Uncyclopedia:Pee Review/Egg sighted (not quick)
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User:Fonchezzz/sig 00:53, October 15, 2010 (UTC)
PEE REVIEW IN PROGRESS
of giving you his opinion and pretending you care.
|Humour:||2||Hey, fonchezzz. So, I'm writing you up this Pee Review after you were dissatisfied with my cursory dismissal of this article over on the forum. Hope this is helpful.
Let's get right to talking about the concept. I'll give a section-by-section review in the prose section.
|Concept:||1||The concept of this article is truly what kills it. The article is essentially based on a pun - that "excited" sounds a little bit like "egg sighted." This pun isn't part of the concept; there's really no mention of excitement in the article.
Instead, we just hear a little bit about a fictitious condition called "Ovospectranitus," wherein people or animals - mostly animals - see eggs where there are no eggs.
This condition satirizes nothing. It resembles no actual disease; the article makes no references to anything resembling actual responses to diseases; it simply has no real-world analogue at all. It's just an article that, basically, says "Wouldn't it be silly if this exists."
That's not a viable concept for an article. We have thousands of articles with that kind of concept. Someone will write, say, Frog with Seven Butts, because it would be silly if that existed, but then, because there's no satire to be had, they'll be relegated to just making up random facts about the Malaysian Seven-Butted Frog. And, ultimately, the article will be neither interesting nor funny, and frankly just kind of annoying to read. It's as though some kid ran up and said "Wouldn't it be funny if there was a frog with seven butts?" And my first response would be "Um, yeah, kid, it sure would, now go away."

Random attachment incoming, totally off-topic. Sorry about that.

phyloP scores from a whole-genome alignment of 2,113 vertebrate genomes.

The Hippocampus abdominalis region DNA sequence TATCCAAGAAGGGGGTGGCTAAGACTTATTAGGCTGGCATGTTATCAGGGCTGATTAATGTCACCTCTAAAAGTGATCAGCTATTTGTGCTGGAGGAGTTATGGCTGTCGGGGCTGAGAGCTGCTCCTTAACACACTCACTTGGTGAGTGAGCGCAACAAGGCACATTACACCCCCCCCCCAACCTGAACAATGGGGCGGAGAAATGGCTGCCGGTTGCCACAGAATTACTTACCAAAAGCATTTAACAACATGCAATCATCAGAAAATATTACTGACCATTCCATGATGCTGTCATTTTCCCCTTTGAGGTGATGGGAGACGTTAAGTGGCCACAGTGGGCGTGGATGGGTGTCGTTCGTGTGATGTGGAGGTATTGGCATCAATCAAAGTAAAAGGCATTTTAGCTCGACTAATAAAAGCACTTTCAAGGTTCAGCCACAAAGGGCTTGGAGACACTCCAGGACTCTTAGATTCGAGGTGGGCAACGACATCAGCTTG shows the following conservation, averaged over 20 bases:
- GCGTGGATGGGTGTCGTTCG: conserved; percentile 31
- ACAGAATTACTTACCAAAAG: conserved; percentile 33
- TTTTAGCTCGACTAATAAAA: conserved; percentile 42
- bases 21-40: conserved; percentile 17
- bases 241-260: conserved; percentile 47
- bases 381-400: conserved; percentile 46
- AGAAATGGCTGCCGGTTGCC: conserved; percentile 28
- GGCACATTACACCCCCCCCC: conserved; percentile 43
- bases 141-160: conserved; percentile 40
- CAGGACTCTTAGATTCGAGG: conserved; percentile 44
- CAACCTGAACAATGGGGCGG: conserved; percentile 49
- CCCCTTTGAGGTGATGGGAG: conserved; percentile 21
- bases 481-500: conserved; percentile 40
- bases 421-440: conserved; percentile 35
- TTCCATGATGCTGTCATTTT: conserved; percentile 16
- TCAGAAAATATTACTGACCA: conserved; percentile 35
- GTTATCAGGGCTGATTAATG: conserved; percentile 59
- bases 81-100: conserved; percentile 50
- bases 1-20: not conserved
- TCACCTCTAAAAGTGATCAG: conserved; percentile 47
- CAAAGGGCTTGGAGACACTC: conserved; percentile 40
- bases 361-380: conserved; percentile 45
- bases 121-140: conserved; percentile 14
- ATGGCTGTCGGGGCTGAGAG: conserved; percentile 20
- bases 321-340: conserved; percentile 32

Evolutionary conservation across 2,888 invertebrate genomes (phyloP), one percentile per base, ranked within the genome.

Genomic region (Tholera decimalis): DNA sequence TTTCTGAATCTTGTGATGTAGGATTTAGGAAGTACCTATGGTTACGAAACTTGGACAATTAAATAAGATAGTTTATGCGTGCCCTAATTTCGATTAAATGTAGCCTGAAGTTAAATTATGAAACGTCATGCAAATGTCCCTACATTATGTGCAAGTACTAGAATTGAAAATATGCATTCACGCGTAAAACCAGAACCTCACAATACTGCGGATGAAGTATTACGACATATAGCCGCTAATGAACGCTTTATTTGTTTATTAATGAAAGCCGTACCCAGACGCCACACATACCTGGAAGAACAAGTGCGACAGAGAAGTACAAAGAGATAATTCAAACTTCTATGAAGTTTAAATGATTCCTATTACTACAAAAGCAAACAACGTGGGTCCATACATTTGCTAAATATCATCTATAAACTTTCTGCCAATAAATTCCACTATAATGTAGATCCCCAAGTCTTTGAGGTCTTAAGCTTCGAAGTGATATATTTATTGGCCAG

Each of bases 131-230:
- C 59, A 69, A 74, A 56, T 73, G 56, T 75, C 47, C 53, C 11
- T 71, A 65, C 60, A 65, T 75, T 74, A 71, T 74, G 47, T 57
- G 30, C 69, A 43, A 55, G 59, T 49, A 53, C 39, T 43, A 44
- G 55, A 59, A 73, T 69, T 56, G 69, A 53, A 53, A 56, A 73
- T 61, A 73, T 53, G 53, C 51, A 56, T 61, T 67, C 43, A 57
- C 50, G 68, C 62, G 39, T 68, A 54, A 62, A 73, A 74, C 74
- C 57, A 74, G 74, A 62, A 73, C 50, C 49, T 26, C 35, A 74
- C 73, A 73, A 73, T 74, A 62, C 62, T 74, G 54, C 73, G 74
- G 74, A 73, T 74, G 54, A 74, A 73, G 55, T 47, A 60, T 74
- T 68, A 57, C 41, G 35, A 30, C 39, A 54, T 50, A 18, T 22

That's basically the way I feel about "Egg sighted." "Wouldn't it be funny if there was a condition that made you see eggs where there were no eggs??" Um... well... I guess. Actually, it really wouldn't be that funny.
|Prose and formatting:||4||Okay, let's take this section-by-section now.
Quote: It's just not funny to have an "unrelated quote guy" pop in and say random things. Look, everyone who's ever edited Uncyclopedia can say random things. Here's one: "I've never shot a plate out of my nose." Did you laugh? I didn't. Anyway, we already have an article about "unrelated quote guy": it's called Captain Irrelevant. It's pretty awful.
What does it mean to be Egg Sighted: The worst thing about this section is that it doesn't answer its own question in the first paragraph. When I start reading your article, I have absolutely no idea what it's about. When the first thing I'm told is that one in about 4 trillion people are "egg sighted," it gives me no information at all. How can I laugh at something I don't even understand? Also, one common mistake of new Uncyclopedians is large, arbitrary numbers. There's nothing funny about the number 4,020,567,543,467. It's just a large, arbitrary number. After reading about a hundred articles that tell us, for example, that string cheese was invented in 2,352,126,237,132 B.C. by Oscar Wilde, we've all come to despise them.